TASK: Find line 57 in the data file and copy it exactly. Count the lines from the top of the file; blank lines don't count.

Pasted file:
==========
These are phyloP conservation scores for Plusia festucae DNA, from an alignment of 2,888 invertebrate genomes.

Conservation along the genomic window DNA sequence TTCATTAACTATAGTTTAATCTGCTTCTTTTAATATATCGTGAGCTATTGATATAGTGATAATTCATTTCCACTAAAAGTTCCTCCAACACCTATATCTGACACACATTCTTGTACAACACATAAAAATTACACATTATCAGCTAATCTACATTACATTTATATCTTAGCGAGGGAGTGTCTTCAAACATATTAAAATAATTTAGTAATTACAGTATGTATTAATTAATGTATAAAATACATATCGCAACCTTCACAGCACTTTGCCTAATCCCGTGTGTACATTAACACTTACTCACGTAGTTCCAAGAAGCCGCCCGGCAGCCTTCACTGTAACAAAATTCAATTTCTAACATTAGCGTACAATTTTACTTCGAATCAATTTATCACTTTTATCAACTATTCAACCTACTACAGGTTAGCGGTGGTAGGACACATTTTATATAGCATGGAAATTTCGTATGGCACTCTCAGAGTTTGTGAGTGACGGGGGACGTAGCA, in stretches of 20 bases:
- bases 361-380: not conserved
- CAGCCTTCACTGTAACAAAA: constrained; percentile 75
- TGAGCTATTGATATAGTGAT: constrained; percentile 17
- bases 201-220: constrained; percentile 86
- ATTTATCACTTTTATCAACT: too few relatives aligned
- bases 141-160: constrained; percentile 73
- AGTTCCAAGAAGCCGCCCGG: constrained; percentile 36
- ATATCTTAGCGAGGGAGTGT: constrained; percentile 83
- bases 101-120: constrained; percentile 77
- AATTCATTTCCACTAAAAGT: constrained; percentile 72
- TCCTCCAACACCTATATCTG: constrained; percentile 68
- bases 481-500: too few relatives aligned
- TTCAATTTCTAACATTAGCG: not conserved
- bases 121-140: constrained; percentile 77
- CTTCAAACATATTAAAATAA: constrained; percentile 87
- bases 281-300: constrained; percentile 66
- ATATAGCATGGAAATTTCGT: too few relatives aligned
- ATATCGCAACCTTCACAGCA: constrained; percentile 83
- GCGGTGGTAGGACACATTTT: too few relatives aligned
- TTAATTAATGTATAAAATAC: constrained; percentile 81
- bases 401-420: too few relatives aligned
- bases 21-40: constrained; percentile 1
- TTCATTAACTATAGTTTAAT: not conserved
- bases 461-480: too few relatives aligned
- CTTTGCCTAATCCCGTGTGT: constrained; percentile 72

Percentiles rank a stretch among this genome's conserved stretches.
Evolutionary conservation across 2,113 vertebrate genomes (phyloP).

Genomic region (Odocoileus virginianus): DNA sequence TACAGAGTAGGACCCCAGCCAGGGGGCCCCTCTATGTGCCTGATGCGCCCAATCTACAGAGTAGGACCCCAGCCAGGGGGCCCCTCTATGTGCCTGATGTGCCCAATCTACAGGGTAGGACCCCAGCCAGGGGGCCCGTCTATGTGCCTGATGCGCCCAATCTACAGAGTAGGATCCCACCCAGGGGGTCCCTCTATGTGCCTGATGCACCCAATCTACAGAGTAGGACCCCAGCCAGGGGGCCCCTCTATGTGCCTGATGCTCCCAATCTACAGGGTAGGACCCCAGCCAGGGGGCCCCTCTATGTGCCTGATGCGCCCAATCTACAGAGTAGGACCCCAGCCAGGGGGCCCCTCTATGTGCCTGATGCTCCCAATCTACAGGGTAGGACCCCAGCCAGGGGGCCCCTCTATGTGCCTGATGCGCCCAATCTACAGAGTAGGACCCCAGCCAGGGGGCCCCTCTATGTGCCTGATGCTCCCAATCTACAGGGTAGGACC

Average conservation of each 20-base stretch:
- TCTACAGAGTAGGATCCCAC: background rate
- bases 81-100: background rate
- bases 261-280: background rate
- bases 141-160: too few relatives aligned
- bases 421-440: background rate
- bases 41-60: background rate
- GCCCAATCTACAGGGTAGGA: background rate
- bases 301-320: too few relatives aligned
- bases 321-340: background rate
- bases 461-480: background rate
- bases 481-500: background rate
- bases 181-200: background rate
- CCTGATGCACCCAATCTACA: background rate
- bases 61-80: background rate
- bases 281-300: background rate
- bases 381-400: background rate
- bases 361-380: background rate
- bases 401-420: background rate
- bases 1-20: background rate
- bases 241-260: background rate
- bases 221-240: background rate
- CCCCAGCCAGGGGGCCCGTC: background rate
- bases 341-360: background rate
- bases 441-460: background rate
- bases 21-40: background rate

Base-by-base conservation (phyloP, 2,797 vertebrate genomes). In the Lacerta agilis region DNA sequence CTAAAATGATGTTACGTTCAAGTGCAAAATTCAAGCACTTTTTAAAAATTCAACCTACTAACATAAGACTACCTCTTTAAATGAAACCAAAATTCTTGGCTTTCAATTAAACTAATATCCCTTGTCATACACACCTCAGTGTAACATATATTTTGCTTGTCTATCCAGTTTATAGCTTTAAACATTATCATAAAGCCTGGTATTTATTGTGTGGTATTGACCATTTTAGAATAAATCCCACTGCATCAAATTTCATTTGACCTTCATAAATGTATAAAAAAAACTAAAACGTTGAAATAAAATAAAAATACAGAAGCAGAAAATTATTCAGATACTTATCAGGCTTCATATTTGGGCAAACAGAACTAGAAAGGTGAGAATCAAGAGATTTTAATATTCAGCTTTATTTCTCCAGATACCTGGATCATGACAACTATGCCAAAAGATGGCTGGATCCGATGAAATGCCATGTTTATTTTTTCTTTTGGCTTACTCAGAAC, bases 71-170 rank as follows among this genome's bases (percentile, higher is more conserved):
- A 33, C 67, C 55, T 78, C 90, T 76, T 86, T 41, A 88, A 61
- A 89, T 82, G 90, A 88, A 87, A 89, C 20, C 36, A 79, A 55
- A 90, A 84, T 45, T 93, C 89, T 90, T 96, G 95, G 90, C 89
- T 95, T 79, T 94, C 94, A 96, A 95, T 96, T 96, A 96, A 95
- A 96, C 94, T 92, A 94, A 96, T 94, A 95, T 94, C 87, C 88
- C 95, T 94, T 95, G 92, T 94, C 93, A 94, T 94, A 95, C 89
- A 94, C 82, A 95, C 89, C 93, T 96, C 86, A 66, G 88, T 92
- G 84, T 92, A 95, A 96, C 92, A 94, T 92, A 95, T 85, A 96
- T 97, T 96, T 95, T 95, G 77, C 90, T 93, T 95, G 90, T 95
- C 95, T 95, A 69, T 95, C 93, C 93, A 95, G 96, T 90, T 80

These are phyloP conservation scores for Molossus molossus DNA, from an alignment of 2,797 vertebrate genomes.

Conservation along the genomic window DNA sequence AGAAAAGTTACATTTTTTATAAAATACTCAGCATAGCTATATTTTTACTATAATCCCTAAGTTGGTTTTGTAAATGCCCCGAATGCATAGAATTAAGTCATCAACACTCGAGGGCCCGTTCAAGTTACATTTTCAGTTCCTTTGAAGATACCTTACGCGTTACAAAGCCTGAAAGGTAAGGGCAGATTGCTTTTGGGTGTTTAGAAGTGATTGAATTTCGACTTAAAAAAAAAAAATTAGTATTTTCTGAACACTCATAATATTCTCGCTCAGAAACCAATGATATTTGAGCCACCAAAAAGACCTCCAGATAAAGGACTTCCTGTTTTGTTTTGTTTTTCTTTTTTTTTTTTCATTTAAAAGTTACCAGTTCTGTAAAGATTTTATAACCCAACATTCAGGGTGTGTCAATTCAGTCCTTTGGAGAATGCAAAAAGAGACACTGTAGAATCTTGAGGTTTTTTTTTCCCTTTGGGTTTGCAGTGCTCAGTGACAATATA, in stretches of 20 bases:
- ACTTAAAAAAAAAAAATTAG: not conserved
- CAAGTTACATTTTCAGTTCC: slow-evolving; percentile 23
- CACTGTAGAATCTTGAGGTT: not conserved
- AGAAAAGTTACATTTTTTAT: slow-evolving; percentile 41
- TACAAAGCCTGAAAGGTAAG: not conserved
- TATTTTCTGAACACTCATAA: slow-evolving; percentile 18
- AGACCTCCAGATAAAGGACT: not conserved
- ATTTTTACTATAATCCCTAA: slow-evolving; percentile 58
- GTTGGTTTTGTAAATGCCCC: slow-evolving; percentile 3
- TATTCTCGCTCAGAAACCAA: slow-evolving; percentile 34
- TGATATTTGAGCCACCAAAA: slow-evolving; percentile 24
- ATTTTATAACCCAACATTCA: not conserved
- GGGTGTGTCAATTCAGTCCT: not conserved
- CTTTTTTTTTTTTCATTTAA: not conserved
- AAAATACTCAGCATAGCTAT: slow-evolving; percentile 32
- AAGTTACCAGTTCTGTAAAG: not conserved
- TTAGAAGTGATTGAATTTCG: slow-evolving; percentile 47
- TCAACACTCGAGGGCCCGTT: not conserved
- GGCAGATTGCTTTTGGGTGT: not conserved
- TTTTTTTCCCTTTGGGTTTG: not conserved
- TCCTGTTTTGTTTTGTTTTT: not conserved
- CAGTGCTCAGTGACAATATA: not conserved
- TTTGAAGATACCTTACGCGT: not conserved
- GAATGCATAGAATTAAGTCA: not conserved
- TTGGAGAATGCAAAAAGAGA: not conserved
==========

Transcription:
Base-by-base conservation (phyloP, 2,797 vertebrate genomes). In the Lacerta agilis region DNA sequence CTAAAATGATGTTACGTTCAAGTGCAAAATTCAAGCACTTTTTAAAAATTCAACCTACTAACATAAGACTACCTCTTTAAATGAAACCAAAATTCTTGGCTTTCAATTAAACTAATATCCCTTGTCATACACACCTCAGTGTAACATATATTTTGCTTGTCTATCCAGTTTATAGCTTTAAACATTATCATAAAGCCTGGTATTTATTGTGTGGTATTGACCATTTTAGAATAAATCCCACTGCATCAAATTTCATTTGACCTTCATAAATGTATAAAAAAAACTAAAACGTTGAAATAAAATAAAAATACAGAAGCAGAAAATTATTCAGATACTTATCAGGCTTCATATTTGGGCAAACAGAACTAGAAAGGTGAGAATCAAGAGATTTTAATATTCAGCTTTATTTCTCCAGATACCTGGATCATGACAACTATGCCAAAAGATGGCTGGATCCGATGAAATGCCATGTTTATTTTTTCTTTTGGCTTACTCAGAAC, bases 71-170 rank as follows among this genome's bases (percentile, higher is more conserved):